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Weekes Brings Skilled Lyrics to Greenville

Weekes brings skilled lyrics to Greenville

Reggae artist Taj Weekes is following in the style of one of the most famous Rastafarians to have promoted unity and love through his music: the legendary Bob Marley.
Want to go?
Who: Taj Weekes
When: 8 p.m. Wednesday
Where: Independent Public Ale House, 110 Poinsett Highway, Greenville
Info: 864-552-1265 or

When: 9 p.m. Oct. 2
Where: The Grey Eagle, 185 Clingman Ave., Asheville, N.C.
Tickets: $12 advance and $15 day of show
Info: 828-232-5800 or

Weekes grew up on the Island of St. Lucia where he learned to play music with his siblings in order to perform for his family and church.
“When I was very young, my brother gave me a guitar,” Weekes said. “He played a few notes of 'Redemption Song' and asked me to finish it. It took me a long time to finish it, but when I did I felt so accomplished. After I got the hang of it, every week we'd try and learn a new song to present to everyone.”
Weekes will perform his own music Wednesday at the Independent Public Ale House in Greenville and Oct. 2 at The Grey Eagle in Asheville, N.C.
“The radio stations in St. Lucia aren't formatted; every station plays everything — calypso, jazz, reggae, rock, jazz, classical. So I grew up with a rich musical background,” Weekes said.
“We would listen to the Jackson 5 and all that, but we would always go back to playing (reggae) because that's what spoke to us. It was also important to us because reggae music is based around social issues more than any other form of music.”
And as a humanitarian, bringing light to certain social issues is one of Weekes' top priorities. He is the St. Lucia UNICEF Ambassador for Champion of Children and is also involved with the Clothesline Project, which addresses the issue of violence against women where abused women hang color-coded shirts related to the type of abuse they faced (sexual assault, etc.)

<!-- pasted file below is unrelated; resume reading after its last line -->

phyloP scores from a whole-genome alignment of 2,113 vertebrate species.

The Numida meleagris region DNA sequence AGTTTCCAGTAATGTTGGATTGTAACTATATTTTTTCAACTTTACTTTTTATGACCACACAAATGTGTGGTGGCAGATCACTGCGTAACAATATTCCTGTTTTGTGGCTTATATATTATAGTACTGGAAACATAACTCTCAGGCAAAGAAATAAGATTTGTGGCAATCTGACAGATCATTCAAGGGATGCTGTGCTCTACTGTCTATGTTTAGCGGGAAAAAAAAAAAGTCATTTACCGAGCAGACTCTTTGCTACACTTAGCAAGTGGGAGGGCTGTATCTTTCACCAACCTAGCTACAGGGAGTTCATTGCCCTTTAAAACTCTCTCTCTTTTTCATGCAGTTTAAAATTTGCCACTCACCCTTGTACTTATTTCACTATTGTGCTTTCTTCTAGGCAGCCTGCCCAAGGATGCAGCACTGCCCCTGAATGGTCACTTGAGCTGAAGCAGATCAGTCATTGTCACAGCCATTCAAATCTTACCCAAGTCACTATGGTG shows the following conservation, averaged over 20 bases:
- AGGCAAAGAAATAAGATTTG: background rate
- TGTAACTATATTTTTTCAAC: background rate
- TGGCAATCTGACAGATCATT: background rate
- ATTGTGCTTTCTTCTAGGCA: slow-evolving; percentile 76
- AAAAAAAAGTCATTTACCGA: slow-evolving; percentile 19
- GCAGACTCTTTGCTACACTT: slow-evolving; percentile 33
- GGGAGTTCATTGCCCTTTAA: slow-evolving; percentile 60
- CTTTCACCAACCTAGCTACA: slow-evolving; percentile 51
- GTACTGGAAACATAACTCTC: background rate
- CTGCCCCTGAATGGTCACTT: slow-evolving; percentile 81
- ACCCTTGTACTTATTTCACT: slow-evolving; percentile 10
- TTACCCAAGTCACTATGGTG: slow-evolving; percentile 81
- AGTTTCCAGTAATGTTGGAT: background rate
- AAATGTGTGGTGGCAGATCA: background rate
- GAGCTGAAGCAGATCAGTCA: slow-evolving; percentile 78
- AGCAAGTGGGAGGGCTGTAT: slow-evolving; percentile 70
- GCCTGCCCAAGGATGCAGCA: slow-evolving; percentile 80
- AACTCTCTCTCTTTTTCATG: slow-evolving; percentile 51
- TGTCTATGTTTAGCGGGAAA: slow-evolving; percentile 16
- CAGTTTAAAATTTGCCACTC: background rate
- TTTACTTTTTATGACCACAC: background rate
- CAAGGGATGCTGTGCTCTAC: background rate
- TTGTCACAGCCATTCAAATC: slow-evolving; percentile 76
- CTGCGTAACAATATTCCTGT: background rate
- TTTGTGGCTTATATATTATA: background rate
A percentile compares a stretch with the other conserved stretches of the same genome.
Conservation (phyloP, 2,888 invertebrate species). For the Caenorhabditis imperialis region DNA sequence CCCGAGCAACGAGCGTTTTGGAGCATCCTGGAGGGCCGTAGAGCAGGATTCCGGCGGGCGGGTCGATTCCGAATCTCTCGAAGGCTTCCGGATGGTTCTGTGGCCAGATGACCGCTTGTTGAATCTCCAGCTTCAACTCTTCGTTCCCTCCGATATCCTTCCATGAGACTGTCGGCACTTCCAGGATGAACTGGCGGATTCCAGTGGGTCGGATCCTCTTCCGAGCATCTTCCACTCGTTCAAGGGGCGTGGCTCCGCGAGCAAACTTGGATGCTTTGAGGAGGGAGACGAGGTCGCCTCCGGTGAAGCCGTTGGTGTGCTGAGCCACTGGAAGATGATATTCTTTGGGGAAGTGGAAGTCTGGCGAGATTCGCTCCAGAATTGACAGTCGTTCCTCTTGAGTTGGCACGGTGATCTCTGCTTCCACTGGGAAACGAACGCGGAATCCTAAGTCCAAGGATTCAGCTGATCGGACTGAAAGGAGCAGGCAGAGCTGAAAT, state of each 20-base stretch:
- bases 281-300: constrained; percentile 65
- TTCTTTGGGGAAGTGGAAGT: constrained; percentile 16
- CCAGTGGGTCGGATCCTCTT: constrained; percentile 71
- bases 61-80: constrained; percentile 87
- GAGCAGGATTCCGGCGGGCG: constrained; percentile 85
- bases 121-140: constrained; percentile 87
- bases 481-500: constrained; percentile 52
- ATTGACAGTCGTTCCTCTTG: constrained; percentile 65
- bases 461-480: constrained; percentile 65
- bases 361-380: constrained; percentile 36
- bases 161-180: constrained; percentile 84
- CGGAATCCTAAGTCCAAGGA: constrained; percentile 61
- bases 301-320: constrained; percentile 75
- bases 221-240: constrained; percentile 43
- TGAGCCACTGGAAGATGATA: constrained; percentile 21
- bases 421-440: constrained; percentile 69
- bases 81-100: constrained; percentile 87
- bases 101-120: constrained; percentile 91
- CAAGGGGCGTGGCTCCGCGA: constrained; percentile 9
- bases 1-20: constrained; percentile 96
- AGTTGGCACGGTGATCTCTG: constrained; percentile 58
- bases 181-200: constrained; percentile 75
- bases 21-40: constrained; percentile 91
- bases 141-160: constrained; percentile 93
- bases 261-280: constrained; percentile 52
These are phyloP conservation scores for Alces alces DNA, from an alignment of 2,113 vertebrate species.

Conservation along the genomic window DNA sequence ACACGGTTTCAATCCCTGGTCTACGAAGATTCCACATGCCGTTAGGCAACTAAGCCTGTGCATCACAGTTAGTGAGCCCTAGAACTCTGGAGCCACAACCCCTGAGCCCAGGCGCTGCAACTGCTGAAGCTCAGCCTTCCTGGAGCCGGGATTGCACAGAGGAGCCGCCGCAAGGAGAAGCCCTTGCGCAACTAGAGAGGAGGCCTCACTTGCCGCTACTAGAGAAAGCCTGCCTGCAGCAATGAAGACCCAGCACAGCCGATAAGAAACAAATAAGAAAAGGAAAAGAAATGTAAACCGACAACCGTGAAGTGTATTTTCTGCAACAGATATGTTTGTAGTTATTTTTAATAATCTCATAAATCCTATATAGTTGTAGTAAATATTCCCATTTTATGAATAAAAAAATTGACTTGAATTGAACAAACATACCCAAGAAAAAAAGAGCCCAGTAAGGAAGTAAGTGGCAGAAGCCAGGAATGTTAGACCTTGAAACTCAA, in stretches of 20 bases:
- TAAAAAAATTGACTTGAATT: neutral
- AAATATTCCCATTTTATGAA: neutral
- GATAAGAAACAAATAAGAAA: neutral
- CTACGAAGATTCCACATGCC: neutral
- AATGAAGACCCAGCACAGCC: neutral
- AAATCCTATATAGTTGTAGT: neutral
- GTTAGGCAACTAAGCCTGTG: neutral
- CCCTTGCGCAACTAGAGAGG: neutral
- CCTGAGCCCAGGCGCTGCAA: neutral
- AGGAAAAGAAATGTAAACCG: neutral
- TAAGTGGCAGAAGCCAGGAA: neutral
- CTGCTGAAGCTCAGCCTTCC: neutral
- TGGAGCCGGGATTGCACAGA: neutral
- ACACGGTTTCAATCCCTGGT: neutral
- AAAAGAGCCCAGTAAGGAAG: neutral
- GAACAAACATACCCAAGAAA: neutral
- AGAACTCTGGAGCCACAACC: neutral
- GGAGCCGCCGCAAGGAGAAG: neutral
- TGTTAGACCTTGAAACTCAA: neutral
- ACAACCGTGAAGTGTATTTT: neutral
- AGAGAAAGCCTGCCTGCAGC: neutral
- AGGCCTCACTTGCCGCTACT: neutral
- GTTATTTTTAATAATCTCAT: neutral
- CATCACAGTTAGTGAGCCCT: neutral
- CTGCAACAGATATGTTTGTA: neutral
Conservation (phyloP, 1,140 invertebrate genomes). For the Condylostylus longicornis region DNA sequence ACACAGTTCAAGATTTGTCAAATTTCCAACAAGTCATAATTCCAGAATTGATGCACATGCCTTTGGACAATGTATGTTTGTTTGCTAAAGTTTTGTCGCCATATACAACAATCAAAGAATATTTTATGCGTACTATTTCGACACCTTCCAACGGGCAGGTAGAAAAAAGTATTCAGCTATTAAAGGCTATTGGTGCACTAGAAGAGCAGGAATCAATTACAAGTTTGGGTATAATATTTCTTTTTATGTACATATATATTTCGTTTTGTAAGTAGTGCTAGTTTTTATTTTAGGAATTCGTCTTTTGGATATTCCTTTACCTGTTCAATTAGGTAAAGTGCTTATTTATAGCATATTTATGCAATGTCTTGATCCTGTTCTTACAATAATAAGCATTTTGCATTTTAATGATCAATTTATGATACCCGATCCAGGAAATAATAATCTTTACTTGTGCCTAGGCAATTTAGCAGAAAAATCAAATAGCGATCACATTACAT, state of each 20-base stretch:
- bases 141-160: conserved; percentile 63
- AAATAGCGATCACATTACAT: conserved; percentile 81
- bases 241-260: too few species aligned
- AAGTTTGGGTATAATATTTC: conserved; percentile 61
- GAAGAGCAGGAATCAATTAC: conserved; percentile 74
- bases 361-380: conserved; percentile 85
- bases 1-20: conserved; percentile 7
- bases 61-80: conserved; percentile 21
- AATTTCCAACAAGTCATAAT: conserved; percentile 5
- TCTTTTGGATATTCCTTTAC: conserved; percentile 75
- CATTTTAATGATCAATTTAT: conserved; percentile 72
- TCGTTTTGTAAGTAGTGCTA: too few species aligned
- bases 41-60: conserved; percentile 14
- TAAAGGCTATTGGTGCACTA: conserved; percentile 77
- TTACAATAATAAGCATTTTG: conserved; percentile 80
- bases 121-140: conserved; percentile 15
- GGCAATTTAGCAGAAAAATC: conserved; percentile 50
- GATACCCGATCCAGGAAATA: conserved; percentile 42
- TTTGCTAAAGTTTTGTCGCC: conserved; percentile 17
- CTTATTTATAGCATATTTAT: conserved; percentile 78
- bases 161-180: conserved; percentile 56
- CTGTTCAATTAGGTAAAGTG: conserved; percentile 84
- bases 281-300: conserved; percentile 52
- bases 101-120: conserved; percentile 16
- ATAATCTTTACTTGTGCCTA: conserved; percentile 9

Whether it's to bring awareness to violence against women or to bring awareness of the dangers of diabetes to the people of St. Lucia and other Caribbean countries, Weekes seeks to make a difference.
“I fight for human rights no matter race, gender (or) sexual orientation,” Weekes said. “Recently, I became a strong advocate for the LGBT community, which was purely by accident. I was supposed to do an interview for a magazine and a female reporter refused to interview me because she said I was homophobic.
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“That was a huge generalization on her part, but I realized if I was quiet about the issue, I was condoning the hate.”
In his upcoming album, “Love, Herb and Reggae,” Weekes has a song titled “Here I Stand,” in which he addresses the issue of discrimination of the LGBT community.
The song's lyrics include such lines as “But what really is the focus/Shouldn't the talk be all of love/Now is it wrong to love another/'Cause it's not your kind of love?”
Weekes has been criticized for his lyrics being too “heavy,” and his response was a new song called “You Ain't Ready for the Heavy.”
In it, he states, “You ain't ready for the heavy, I'm bringing you the light/You ain't ready for the truth, I'm bringing you the slight/And though your well resounds, it doesn't follow/You are not deep, you are merely hollow.”
Weekes' music and lyrics are meant to inspire and break stereotypes. He particularly wants to break the stereotype of the Rastafarian whose only interest is in getting high.
“I know everyone is going to assume that the 'herb' reference in the title of my (upcoming) album (Love, Herb, Reggae) is supposed to reference marijuana,” he said. “But what people don't realize is that Rastafarians use many different types of herbs in our cooking, healing and in life. In fact, the album cover will have sunflower, parsley, hemp and other types of herb leaves all over it.
“People are thankful we're fighting the stereotypes. Our motto is 'Let your vibes be high, and your message mighty.' I hope when people come to the show they will learn that our message is love and unity.”
Along with being a skilled lyricist, Weekes is a great musician. He has a soft voice which is easy to listen to, and his music, like Marley's, is traditional reggae with bits of funk and soul and the occasional guitar solo in the mix.
“Music isn't just the instruments,” he said. “It's in the leaves, the trees, earth. It's the soundtrack of my life and everyone's life.”